Where Did the GOP Acronym for the Republican Party Originate?

A Look at the Term Grand Old Party

Republican elephant
The elephant is a symbol of the Republican Party, also known by the GOP acronym that stands for Grand Old Party. Joe Raedle/Hulton Archives

The GOP acronym stands for Grand Old Party and is used as a nickname for the Republican Party, even though the Democratic Party has been around longer.

The Republican Party has embraced the GOP acronym after doing battle with the Democrats for decades over its use. The Republican National Committee's website address is GOP.com.

Detractors have come up with other nicknames using the GOP acronym, including Grumpy Old People and Grandiose Old Party.

 

Earlier versions of the GOP acronym were used for Gallant Old Party and even the Go Party. But long before Republicans adopted Grand Old Party as their own, the acronym was commonly applied to Democrats, especially southern Democrats. 

Early Use of GOP Acronym in Newspapers

Here, for example, is a July 1856 reference to Democrats being the GOP from the Agitator, a now-defunct abolitionist newspaper from Wellsboro, Pa.: “If the grand old democratic party is only accommodating enough to dissolve the Union it will be a great relief to the free north, whose resources have always been expended to nourish and perfect slavery.”

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But as The Washington Times' James Robbins points out, Democrats gave up on being the Grand Old Party toward the end of the 19th Century and Republicans adopted the moniker.

The phrase really stuck to Republicans following the election of Republican Benjamin Harrison to president in 1888.

On Nov. 8, 1888, the Republican-leaning New York Tribune declared:

"Let us also be thankful that under the rule of the grand old party which has helped the country to become more honored and powerful, richer and more prosperous, happier in its homes and more progressive in its institutions, than any other country on earth, these United States will resume the onward and upward march which the election of Grover Cleveland in 1884 partially arrested."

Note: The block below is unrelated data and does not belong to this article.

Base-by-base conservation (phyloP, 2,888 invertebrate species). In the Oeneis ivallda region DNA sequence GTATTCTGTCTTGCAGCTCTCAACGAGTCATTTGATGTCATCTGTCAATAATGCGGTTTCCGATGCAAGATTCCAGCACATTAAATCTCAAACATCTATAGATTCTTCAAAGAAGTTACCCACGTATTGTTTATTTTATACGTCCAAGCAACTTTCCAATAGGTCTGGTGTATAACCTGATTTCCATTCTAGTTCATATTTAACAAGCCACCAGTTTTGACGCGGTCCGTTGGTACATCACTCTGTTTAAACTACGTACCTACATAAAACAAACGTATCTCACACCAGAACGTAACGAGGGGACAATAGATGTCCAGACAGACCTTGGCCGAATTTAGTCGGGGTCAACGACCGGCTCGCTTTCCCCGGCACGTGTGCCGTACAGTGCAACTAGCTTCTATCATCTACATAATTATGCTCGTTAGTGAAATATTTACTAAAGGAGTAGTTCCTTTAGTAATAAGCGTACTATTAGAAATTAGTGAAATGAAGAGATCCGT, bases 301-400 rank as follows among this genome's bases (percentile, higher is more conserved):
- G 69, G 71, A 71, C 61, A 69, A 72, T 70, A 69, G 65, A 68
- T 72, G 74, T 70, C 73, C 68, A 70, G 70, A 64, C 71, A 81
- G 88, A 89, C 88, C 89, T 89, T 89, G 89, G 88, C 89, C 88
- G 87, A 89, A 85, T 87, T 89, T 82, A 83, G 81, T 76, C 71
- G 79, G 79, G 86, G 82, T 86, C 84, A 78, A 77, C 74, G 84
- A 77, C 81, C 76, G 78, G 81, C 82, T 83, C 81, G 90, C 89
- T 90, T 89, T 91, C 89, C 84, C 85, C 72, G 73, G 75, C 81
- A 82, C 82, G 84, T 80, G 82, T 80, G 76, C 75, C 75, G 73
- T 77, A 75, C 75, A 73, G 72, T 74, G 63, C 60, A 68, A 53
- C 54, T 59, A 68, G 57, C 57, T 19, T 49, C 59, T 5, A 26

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Robbins unearthed evidence that Republicans were labeled the Grand Old Party a little earlier that 1888, however.

They include:

  • A June 1870 reference in the Estherville Iowa Northern Vindicator: “The grand old party goes right along overcoming obstacles and winning victories, entirely oblivions that any such concern as a Democratic party has an existence.”
  • An August 1870 reference from the Freeport Illinois Journal: “Republicans cannot afford to be fighting one another. We ought to reserve our Strength for the common cause in which we are engaged, and rally like a band of-brothers around the grand old party of liberty that we all love.” 
  • And in 1873 Republic Magazine described Republicans as “the grand old party,” “the grand old party of freedom,” and “the grand old party of human rights,” Robbins has reported. 

Getting Rid of Old in GOP

The Republican National Committee, perhaps sensitive to the portrayal of the GOP as the party of old voters and even older ideas - see the reference above to the Grumpy Old People acronym - has tried to reinvent itself in recent years. In at least one reference on its website, it refers itself to the Grand New Party.

 

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Regardless of how the GOP tries to portray itself, many people - including Republicans - have not idea what the acronym stands for, according to public opinion polls. A 2011 CBS News survey found that 45 percent of Americans knew that GOP stands for Grand Old Party. 

Many people think GOP stands instead for Government of the People.